TED Conversations

Reem Masri

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How does one find his/her passion?

That is basically what I'm struggling with at the time being. I am still a senior; university's basically one year from now and I still haven't discovered my passion. HELP ME.

  • Jan 14 2014: Finding one passion isn't giving out equally as many would think. It can take years to find what really get's you going. Take this as an opportunity to try many new things. Once you find it remember one thing above all... a true passion is one that touch the soul. If doing your passion/job for 5 minutes feels like 5 hours then that's not your passion. However, if doing your passion/job for 5 hours feel like 5 minutes then 'that,' is your passion. Best of luck.
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    Jan 20 2014: Take some time off from school and go forth into the wilderness, my dear!

    My brain was never healthier than when I spent over a year alone in the Appalachian Mountains in West Virginia, USA in 1977. No TV, no computers, telephone two miles away, and only one radio station made it through the mountains (luckily highly diverse National Public Radio from Ohio University!). After two weeks my dreams became very vivid, and after two months I was able to actively color, modify and navigate within my dreams. Awoke in mornings and typed out hundreds of pages of dream-generated philosophies that have stood the test of time 40 years later.

    I moved near Ohio University the next year and my enhanced right brain was often able to discern what nation or tribe students came from without asking them first. Same with guessing what fields students were studying: Could spot med, law and business students a mile away from their clothes, demeanor, "aura."

    Keep in mind that as you progress in life, you will develop several passions, not just one. In Denmark, with its great "free" lifelong education system, the whole populace is upwardly mobile, with middle-aged folks getting advanced degrees and being replaced at their old jobs by youngsters. Danes change jobs every 3-4 years, and there is no reason most of us can't do that, if we plan for it.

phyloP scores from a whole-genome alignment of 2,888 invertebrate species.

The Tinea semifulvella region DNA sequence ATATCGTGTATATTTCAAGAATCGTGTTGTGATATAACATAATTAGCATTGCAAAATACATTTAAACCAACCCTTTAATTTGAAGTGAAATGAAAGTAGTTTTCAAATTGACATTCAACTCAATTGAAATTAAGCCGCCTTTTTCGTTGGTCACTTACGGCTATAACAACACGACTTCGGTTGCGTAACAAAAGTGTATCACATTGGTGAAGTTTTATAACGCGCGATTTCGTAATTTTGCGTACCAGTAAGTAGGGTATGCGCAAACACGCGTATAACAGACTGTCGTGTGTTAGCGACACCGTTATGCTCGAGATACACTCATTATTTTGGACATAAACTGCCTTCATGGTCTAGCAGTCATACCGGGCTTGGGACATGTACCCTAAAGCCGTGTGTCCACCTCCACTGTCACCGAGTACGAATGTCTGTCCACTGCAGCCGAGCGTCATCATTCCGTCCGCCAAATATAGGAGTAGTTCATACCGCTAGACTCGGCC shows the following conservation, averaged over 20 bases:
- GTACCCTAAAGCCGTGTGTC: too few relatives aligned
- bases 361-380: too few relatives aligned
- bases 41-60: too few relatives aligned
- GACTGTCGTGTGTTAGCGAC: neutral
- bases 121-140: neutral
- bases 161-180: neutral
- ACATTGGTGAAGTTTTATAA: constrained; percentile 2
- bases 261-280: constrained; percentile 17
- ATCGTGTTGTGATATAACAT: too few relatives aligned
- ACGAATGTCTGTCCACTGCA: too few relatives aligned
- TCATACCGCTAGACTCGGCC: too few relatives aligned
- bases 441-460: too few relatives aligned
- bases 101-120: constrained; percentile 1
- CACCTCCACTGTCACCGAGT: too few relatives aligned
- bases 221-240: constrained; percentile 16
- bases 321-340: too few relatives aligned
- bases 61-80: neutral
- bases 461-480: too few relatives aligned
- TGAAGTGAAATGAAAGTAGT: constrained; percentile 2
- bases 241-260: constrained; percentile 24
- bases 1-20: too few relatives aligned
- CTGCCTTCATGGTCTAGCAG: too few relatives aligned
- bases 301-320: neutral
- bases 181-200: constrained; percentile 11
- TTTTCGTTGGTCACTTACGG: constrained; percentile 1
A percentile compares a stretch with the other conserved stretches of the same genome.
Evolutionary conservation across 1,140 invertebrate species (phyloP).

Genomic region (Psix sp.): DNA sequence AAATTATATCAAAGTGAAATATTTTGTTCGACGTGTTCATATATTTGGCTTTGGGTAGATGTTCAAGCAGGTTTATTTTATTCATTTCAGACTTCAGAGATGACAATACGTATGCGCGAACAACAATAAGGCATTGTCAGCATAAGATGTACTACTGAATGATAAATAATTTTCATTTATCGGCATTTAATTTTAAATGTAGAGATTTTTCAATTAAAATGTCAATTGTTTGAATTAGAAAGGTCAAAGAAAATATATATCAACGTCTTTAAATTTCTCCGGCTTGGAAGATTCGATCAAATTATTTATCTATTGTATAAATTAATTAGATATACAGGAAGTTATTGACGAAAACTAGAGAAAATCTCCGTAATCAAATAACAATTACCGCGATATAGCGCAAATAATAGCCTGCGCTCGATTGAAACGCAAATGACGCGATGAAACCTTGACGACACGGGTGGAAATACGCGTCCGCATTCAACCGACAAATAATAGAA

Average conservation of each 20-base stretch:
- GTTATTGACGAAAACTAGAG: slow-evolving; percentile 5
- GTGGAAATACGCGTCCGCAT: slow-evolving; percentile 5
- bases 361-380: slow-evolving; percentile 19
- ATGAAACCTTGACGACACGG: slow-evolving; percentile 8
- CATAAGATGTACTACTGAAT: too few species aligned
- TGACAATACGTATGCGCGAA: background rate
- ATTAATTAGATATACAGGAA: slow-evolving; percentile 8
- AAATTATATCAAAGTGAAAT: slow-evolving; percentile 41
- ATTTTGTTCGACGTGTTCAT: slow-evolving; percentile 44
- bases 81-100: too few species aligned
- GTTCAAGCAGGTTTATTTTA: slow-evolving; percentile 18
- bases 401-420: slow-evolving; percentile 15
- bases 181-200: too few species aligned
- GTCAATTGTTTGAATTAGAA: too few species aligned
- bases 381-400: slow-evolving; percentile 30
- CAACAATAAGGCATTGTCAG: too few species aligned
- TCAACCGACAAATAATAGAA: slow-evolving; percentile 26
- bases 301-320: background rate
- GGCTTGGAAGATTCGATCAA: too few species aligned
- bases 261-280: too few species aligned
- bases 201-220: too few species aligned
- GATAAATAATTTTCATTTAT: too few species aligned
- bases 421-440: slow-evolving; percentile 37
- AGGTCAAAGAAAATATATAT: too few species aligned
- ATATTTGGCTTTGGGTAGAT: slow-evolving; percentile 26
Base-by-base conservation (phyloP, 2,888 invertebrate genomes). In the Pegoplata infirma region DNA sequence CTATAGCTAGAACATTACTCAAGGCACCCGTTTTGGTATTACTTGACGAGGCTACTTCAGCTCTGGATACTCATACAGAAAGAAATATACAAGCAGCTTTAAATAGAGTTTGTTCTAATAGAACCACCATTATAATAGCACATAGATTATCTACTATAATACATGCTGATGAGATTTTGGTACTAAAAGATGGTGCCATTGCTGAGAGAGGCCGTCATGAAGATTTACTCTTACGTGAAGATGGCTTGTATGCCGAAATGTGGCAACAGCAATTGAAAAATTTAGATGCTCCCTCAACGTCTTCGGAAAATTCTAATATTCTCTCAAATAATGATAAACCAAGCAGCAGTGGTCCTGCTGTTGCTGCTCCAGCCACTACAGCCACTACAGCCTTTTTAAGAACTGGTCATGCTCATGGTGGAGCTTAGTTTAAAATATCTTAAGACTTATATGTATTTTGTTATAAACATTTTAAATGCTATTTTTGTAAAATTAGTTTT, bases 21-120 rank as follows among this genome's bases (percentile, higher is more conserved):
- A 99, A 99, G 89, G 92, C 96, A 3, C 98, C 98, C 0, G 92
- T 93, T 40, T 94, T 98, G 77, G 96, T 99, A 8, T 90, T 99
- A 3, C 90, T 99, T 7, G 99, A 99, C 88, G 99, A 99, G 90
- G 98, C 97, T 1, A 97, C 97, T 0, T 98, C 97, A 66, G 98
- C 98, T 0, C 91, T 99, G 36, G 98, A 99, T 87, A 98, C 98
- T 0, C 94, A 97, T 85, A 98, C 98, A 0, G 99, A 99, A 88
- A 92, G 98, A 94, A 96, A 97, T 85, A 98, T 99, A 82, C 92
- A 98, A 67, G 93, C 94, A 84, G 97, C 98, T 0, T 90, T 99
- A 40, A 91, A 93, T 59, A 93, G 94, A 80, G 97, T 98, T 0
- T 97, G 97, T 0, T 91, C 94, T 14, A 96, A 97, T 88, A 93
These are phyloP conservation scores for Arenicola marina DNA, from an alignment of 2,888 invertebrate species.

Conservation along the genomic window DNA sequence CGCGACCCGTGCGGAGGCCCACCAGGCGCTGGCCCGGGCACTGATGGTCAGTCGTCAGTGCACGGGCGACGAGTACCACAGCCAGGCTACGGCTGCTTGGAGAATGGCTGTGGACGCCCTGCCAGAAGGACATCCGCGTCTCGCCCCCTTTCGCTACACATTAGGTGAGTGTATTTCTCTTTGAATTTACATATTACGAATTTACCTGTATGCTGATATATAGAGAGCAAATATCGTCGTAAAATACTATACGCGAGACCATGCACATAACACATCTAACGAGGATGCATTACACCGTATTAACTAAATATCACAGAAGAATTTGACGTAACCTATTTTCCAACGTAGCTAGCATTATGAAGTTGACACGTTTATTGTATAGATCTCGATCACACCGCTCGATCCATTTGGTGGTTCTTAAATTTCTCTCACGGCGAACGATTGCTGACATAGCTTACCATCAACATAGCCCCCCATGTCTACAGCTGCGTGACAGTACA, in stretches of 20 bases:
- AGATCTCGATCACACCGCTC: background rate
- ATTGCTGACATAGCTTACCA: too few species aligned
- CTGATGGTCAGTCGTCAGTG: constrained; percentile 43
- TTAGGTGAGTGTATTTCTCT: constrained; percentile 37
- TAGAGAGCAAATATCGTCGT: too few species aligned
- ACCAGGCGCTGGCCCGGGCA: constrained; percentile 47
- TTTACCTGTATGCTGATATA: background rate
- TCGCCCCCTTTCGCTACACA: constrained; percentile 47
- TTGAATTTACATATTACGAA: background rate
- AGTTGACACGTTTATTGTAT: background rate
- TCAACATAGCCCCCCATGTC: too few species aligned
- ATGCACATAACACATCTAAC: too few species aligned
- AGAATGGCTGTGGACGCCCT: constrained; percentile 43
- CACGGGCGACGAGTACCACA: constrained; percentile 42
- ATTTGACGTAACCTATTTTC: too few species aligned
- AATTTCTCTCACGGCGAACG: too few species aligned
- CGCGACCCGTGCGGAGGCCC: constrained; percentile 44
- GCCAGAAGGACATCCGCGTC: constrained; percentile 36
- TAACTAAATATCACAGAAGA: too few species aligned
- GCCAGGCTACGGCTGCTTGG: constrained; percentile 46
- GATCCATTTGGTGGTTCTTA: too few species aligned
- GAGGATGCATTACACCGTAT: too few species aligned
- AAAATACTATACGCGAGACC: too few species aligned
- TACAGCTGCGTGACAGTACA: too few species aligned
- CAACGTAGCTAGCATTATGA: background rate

Go get 'em in college, Tiger Woman! I never made it there- I didn't trust anyone other than myself for the care and feeding of my brain.

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      Jan 21 2014: WHY THANK YOU, SIR. Very helpful indeed!
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        Jan 21 2014: Personally, my passion has been studying the fascinating/frustrating (no yin without yang!) human animal "in the round" from as many intellectual disciplines as possible. Sculptures can only be truly appreciated by walking completely around them, right?

        Early and deep readings in history, however, convinced me that there was something physically wrong with our brain. The "Crown of Creation/Crown of Evolution" that both religious types and scientists brag about so much just doesn't fit on our pumpkin heads... if we are so smart, why do we continually do such idiotic things? Huge difference between intelligence and wisdom, of course.

        Since our brain generates everything we do or create, I cannot escape brain studies any more than the planet Mercury can escape the Sun's gravitation. You see, my dear, brain studies give me excuse to study everything... isn't that way, way cool? Interdisciplinary studies were almost non-existent when I was young, so I taught myself rather than jump from major to major in college at my parents' expense. These days you can design your own major, dipping into many disciplines.

        Don't confuse passion with career- they may be different things. My woodworking freed me from cannibalistic publish-or-perish academic pressures so I could actually learn and think for 40 years before sharing my recently-gelled brain thesis with a number of notable M.D.s and Ph.D.s in my little Right Brain Trust. Happy to share it with you upon request.

        Re college: Keith is absolutely right. Most colleges are drone/clone factories, so you should take the time and effort to vet them thoroughly. Smaller colleges are often better, and sometimes small, private colleges are better yet. About 75% of college grants in the US are supplied by our Department of Defense and Department of Energy, which are Siamese twins.

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    Jan 17 2014: Hi Reem....nice to see you again:>)

    How about having passion for all of life? That's what I've done, and within that time and space, all kinds of things surface as my "passion", because for me, passions may change with the different stages of life. In my perception, passion is not something "out there" to find. It is something that I create and experience in my "self".

    Part of discovering passion in oneself, is living life being fully engaged in each and every moment....each and every interaction.....open hearted....open minded......curious....willing and eager to learn and grow with the experience:>)

    As Sean says....follow your heart/intuition/instinct.....what makes your heart sing? What brings you joy? What feels blissful to you? Once you "feel" what path you would like to take at any given time, you can use logic/reason/thinking/planning to figure out the practical steps needed to follow what is in your heart:>)